The FAA may be making uncomfortable noises in the direction of commercial drone photography, but that hasn’t stopped drone makers from hitting CES with several new products. Many of the photo drones at the show got their start on Kickstarter, where they successfully raised millions in 2014 with an eye toward shipping in 2015.
In fact, the Consumer Electronics Associations is expecting a banner year for drone sales, estimating the global market will grow 55 percent from 2014 to hit $130 million in revenue this year. In five years, drone revenues are projected to hit $1 billion.
What’s new for 2015′s crop of flying cameras is that this breed can operate without user intervention. Once you program them, they’ll follow a subject around without any further instruction. Welcome to the future.
AirDog showed off its auto-follow drone for GoPro cameras. The drone, which is now available for pre-order for $1,295, can be programmed to autonomously follow a moving subject without any operator intervention.
The secret is the company’s Air Leash waterproof transmitter which can keep the drone locked on its holder up to 1,000 feet away. You program the drone to follow you and it can then keep pace with a subject moving as fast as 40 miles per hour. You can also program it to hover, circle or point the camera directly down.
Depending on your air speed, the AirDog will stay aloft for between 10 and 20 minutes. It weighs 4 pounds with GoPro, gimbal and battery.
Similar in spirit to the AirDog, the Hexo+ can also autonomously track a moving subject while carrying a GoPro aloft. It will be slightly cheaper than the AirDog, with a pre-order price of $1,149 and a ship date of September.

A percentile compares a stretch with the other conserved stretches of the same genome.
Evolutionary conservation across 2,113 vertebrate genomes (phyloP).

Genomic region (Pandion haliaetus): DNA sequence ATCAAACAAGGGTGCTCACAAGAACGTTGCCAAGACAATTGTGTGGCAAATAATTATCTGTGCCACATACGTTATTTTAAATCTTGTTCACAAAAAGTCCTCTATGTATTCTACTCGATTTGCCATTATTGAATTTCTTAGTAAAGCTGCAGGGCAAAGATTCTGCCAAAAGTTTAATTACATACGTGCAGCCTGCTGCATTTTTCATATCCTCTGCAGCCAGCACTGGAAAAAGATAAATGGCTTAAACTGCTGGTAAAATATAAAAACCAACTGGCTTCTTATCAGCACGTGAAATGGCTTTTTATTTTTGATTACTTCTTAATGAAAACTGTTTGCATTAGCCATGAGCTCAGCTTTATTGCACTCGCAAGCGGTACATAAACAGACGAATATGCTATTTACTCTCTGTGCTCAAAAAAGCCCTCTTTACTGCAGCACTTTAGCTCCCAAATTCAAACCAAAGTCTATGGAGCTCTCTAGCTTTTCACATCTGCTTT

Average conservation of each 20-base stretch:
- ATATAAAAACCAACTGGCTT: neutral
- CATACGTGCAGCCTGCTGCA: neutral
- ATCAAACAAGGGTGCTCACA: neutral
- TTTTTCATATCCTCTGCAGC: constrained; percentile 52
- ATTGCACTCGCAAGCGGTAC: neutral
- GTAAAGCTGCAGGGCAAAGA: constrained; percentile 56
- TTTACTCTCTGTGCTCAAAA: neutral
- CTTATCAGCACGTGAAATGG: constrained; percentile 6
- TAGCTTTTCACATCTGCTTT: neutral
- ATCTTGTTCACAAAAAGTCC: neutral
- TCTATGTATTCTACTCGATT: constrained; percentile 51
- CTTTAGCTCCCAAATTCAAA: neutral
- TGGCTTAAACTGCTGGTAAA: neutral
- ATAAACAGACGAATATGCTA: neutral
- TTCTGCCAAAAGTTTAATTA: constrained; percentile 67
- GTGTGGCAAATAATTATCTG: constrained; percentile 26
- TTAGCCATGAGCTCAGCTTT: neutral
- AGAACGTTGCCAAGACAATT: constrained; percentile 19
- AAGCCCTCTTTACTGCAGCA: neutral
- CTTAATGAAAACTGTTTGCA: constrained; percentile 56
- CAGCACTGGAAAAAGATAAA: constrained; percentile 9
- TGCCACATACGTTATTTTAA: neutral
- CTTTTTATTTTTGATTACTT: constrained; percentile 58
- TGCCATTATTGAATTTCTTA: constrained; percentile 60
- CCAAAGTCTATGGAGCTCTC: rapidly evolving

The drone is programmed using a smartphone app, which lets you set your desired framing. Unlike the AirDog, you won’t need to hold a remote to keep the Hexo+ on your tail and you’ll be able to choreograph more complex flight patterns using the app. It has a flight time of roughly 15 minutes and uses a brushless gimbal system to stabilize a GoPro (including the Hero4). It will ship standard with a 2D gimbal but you can upgrade to a 3D gimbal as well.
The Zano distinguishes itself by its tiny size and equally tiny price. At an expected retail price of $279, this palm-sized drone is infinitely cheaper than almost all competitors (even Parrot’s inexpensive Bebop). It sports a 5-megapixel integrated camera and is controlled via Wi-Fi from Android and iOS devices. It uses Wi-Fi to stay tethered to the camera operator and can fly autonomously, tracking a moving subject within Wi-Fi range.
It will offer a removable battery and microSD card slot and will stay airborne for between 10 and 15 minutes. It’s expected to ship in June.